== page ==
Mutations of beta-arrestin 2 that limit self-association also interfere with interactions with the beta2-adrenoceptor and the ERK1/2 MAPKs: implications for beta2-adrenoceptor signalling via the ERK1/2 MAPKs

Tian-Rui Xu, George S. Baillie, Narinder Bhari, Thomas M. Houslay, Andrew M Pitt, David R. Adams, Walter Kolch, Miles D. Houslay, Graeme Milligan

Research output: Contribution to journalArticle

Abstract

FRET (fluorescence resonance energy transfer) and co-immunoprecipitation studies confirmed the capacity of beta-arrestin 2 to self-associate. Amino acids potentially involved in direct protein-protein interaction were identified via combinations of spot-immobilized peptide arrays and mapping of surface exposure. Among potential key amino acids, Lys(285), Arg(286) and Lys(295) are part of a continuous surface epitope located in the polar core between the N- and C-terminal domains. Introduction of K285A/R286A mutations into beta-arrestin 2-eCFP (where eCFP is enhanced cyan fluorescent protein) and beta-arrestin 2-eYFP (where eYFP is enhanced yellow fluorescent protein) constructs substantially reduced FRET, whereas introduction of a K295A mutation had a more limited effect. Neither of these mutants was able to promote beta2-adrenoceptor-mediated phosphorylation of the ERK1/2 (extracellular-signal-regulated kinase 1/2) MAPKs (mitogen-activated protein kinases). Both beta-arrestin 2 mutants displayed limited capacity to co-immunoprecipitate ERK1/2 and further spot-immobilized peptide arrays indicated each of Lys(285), Arg(286) and particularly Lys(295) to be important for this interaction. Direct interactions between beta-arrestin 2 and the beta2-adrenoceptor were also compromised by both K285A/R286A and K295A mutations of beta-arrestin 2. These were not non-specific effects linked to improper folding of beta-arrestin 2 as limited proteolysis was unable to distinguish the K285A/R286A or K295A mutants from wild-type beta-arrestin 2, and the interaction of beta-arrestin 2 with JNK3 (c-Jun N-terminal kinase 3) was unaffected by the K285A/R286A or L295A mutations. These results suggest that amino acids important for self-association of beta-arrestin 2 also play an important role in the interaction with both the beta2-adrenoceptor and the ERK1/2 MAPKs. Regulation of beta-arrestin 2 self-association may therefore control beta-arrestin 2-mediated beta2-adrenoceptor-ERK1/2 MAPK signalling.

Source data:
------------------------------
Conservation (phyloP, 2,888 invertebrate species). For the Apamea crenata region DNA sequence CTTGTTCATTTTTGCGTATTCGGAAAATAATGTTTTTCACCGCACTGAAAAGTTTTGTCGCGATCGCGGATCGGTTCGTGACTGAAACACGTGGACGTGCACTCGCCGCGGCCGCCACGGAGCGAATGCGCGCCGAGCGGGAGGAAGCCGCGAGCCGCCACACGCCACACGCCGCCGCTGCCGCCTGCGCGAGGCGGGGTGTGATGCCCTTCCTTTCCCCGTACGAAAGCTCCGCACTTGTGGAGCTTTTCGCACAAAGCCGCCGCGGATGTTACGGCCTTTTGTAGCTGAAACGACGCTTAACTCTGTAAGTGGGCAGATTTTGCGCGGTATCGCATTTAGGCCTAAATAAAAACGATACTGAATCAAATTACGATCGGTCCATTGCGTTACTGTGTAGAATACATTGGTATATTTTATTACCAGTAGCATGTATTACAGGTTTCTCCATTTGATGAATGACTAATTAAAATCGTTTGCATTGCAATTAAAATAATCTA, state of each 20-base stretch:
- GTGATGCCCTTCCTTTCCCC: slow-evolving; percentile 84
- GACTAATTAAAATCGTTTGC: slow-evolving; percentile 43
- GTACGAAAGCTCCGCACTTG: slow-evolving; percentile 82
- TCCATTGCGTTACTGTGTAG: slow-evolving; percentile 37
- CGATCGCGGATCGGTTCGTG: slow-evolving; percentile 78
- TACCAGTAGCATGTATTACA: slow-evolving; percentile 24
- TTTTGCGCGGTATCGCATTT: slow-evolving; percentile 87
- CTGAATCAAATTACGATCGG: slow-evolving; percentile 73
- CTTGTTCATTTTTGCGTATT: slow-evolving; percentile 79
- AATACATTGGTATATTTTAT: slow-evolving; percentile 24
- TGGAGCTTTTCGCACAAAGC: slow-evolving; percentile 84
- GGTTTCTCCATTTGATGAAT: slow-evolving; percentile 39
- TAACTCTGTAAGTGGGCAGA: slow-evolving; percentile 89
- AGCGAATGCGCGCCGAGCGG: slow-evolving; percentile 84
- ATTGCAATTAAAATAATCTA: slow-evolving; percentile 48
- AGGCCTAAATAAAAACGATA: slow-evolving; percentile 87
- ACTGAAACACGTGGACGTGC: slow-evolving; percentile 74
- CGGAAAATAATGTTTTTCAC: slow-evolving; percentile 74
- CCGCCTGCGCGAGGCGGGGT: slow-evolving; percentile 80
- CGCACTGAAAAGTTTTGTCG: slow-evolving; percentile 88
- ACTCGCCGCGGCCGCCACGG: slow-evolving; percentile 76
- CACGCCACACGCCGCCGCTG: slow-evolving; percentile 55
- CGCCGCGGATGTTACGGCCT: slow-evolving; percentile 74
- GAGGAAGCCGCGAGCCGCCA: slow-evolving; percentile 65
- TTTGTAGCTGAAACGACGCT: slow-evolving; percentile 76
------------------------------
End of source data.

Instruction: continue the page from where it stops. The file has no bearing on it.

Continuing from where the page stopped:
Original languageEnglish
Pages (from-to)51-60
Number of pages10
JournalBiochemical Journal
Volume413
Issue number1
DOIs
Publication statusPublished - 1 Jul 2008

Keywords

  • amino acid sequence
  • arrestins
  • cell line
  • extracellular signal-regulated MAP kinases
  • fluorescence resonance energy transfer
  • humans
  • molecular models
  • phosphorylation
  • point mutation
  • protein array analysis
  • protein binding
  • protein conformation
  • adrenergic receptors
  • signal transduction

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